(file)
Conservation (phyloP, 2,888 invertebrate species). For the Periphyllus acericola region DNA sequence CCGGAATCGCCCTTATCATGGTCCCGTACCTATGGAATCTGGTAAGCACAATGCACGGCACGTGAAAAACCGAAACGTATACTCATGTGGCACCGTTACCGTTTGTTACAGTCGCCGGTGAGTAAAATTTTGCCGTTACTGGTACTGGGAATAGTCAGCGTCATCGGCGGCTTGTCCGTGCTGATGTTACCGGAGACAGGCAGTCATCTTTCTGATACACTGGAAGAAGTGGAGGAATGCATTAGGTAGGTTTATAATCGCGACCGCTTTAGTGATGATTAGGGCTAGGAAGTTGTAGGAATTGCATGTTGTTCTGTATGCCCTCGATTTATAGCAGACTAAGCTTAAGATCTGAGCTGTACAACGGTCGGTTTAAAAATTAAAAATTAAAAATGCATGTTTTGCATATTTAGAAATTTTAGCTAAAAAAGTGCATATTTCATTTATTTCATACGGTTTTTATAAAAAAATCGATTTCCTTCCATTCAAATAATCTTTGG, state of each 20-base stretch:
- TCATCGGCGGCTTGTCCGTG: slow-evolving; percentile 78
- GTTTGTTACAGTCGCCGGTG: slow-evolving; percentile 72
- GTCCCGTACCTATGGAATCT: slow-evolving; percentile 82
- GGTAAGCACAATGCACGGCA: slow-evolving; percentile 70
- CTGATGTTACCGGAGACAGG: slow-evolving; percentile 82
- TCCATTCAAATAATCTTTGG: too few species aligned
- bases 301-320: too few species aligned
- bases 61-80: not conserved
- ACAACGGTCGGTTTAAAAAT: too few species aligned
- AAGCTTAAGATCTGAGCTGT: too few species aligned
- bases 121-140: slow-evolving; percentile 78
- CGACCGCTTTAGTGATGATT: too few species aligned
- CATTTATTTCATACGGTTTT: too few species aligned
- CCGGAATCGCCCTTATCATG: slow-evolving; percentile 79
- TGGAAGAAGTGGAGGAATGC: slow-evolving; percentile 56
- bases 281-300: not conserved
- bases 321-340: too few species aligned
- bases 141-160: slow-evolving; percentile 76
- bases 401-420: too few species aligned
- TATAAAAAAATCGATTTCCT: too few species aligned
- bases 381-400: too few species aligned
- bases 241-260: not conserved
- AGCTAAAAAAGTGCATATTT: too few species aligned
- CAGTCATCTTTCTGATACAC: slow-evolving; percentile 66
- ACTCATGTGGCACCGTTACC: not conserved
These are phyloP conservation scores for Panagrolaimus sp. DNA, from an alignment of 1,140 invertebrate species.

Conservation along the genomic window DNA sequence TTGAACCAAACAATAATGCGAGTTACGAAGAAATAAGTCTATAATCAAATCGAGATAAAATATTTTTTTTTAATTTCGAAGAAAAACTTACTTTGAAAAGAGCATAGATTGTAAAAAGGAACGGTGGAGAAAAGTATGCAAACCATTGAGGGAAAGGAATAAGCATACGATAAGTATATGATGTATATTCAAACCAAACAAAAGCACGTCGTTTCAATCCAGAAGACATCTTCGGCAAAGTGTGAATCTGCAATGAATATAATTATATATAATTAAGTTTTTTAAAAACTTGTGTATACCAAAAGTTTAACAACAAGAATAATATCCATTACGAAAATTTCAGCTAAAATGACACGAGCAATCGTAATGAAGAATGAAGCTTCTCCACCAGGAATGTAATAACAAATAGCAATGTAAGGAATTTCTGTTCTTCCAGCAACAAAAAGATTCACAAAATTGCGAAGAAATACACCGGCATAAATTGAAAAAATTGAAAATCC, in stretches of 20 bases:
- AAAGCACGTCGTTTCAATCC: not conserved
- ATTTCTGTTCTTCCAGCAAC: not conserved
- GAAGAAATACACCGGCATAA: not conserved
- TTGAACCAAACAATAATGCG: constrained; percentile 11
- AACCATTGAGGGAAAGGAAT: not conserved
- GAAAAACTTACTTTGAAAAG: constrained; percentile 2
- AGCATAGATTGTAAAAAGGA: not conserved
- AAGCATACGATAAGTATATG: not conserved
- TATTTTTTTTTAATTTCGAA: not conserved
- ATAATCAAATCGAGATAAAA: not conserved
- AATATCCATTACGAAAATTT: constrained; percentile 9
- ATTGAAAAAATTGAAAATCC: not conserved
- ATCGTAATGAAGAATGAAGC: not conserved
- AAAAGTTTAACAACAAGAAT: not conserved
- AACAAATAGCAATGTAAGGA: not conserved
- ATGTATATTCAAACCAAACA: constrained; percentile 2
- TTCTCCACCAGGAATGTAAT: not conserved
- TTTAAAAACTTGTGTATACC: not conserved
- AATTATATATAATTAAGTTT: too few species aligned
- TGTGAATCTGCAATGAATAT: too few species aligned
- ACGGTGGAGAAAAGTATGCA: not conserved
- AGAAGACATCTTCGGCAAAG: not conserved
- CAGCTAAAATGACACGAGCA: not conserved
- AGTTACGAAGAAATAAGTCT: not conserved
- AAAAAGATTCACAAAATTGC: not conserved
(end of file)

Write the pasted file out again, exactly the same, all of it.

Conservation (phyloP, 2,888 invertebrate species). For the Periphyllus acericola region DNA sequence CCGGAATCGCCCTTATCATGGTCCCGTACCTATGGAATCTGGTAAGCACAATGCACGGCACGTGAAAAACCGAAACGTATACTCATGTGGCACCGTTACCGTTTGTTACAGTCGCCGGTGAGTAAAATTTTGCCGTTACTGGTACTGGGAATAGTCAGCGTCATCGGCGGCTTGTCCGTGCTGATGTTACCGGAGACAGGCAGTCATCTTTCTGATACACTGGAAGAAGTGGAGGAATGCATTAGGTAGGTTTATAATCGCGACCGCTTTAGTGATGATTAGGGCTAGGAAGTTGTAGGAATTGCATGTTGTTCTGTATGCCCTCGATTTATAGCAGACTAAGCTTAAGATCTGAGCTGTACAACGGTCGGTTTAAAAATTAAAAATTAAAAATGCATGTTTTGCATATTTAGAAATTTTAGCTAAAAAAGTGCATATTTCATTTATTTCATACGGTTTTTATAAAAAAATCGATTTCCTTCCATTCAAATAATCTTTGG, state of each 20-base stretch:
- TCATCGGCGGCTTGTCCGTG: slow-evolving; percentile 78
- GTTTGTTACAGTCGCCGGTG: slow-evolving; percentile 72
- GTCCCGTACCTATGGAATCT: slow-evolving; percentile 82
- GGTAAGCACAATGCACGGCA: slow-evolving; percentile 70
- CTGATGTTACCGGAGACAGG: slow-evolving; percentile 82
- TCCATTCAAATAATCTTTGG: too few species aligned
- bases 301-320: too few species aligned
- bases 61-80: not conserved
- ACAACGGTCGGTTTAAAAAT: too few species aligned
- AAGCTTAAGATCTGAGCTGT: too few species aligned
- bases 121-140: slow-evolving; percentile 78
- CGACCGCTTTAGTGATGATT: too few species aligned
- CATTTATTTCATACGGTTTT: too few species aligned
- CCGGAATCGCCCTTATCATG: slow-evolving; percentile 79
- TGGAAGAAGTGGAGGAATGC: slow-evolving; percentile 56
- bases 281-300: not conserved
- bases 321-340: too few species aligned
- bases 141-160: slow-evolving; percentile 76
- bases 401-420: too few species aligned
- TATAAAAAAATCGATTTCCT: too few species aligned
- bases 381-400: too few species aligned
- bases 241-260: not conserved
- AGCTAAAAAAGTGCATATTT: too few species aligned
- CAGTCATCTTTCTGATACAC: slow-evolving; percentile 66
- ACTCATGTGGCACCGTTACC: not conserved
These are phyloP conservation scores for Panagrolaimus sp. DNA, from an alignment of 1,140 invertebrate species.

Conservation along the genomic window DNA sequence TTGAACCAAACAATAATGCGAGTTACGAAGAAATAAGTCTATAATCAAATCGAGATAAAATATTTTTTTTTAATTTCGAAGAAAAACTTACTTTGAAAAGAGCATAGATTGTAAAAAGGAACGGTGGAGAAAAGTATGCAAACCATTGAGGGAAAGGAATAAGCATACGATAAGTATATGATGTATATTCAAACCAAACAAAAGCACGTCGTTTCAATCCAGAAGACATCTTCGGCAAAGTGTGAATCTGCAATGAATATAATTATATATAATTAAGTTTTTTAAAAACTTGTGTATACCAAAAGTTTAACAACAAGAATAATATCCATTACGAAAATTTCAGCTAAAATGACACGAGCAATCGTAATGAAGAATGAAGCTTCTCCACCAGGAATGTAATAACAAATAGCAATGTAAGGAATTTCTGTTCTTCCAGCAACAAAAAGATTCACAAAATTGCGAAGAAATACACCGGCATAAATTGAAAAAATTGAAAATCC, in stretches of 20 bases:
- AAAGCACGTCGTTTCAATCC: not conserved
- ATTTCTGTTCTTCCAGCAAC: not conserved
- GAAGAAATACACCGGCATAA: not conserved
- TTGAACCAAACAATAATGCG: constrained; percentile 11
- AACCATTGAGGGAAAGGAAT: not conserved
- GAAAAACTTACTTTGAAAAG: constrained; percentile 2
- AGCATAGATTGTAAAAAGGA: not conserved
- AAGCATACGATAAGTATATG: not conserved
- TATTTTTTTTTAATTTCGAA: not conserved
- ATAATCAAATCGAGATAAAA: not conserved
- AATATCCATTACGAAAATTT: constrained; percentile 9
- ATTGAAAAAATTGAAAATCC: not conserved
- ATCGTAATGAAGAATGAAGC: not conserved
- AAAAGTTTAACAACAAGAAT: not conserved
- AACAAATAGCAATGTAAGGA: not conserved
- ATGTATATTCAAACCAAACA: constrained; percentile 2
- TTCTCCACCAGGAATGTAAT: not conserved
- TTTAAAAACTTGTGTATACC: not conserved
- AATTATATATAATTAAGTTT: too few species aligned
- TGTGAATCTGCAATGAATAT: too few species aligned
- ACGGTGGAGAAAAGTATGCA: not conserved
- AGAAGACATCTTCGGCAAAG: not conserved
- CAGCTAAAATGACACGAGCA: not conserved
- AGTTACGAAGAAATAAGTCT: not conserved
- AAAAAGATTCACAAAATTGC: not conserved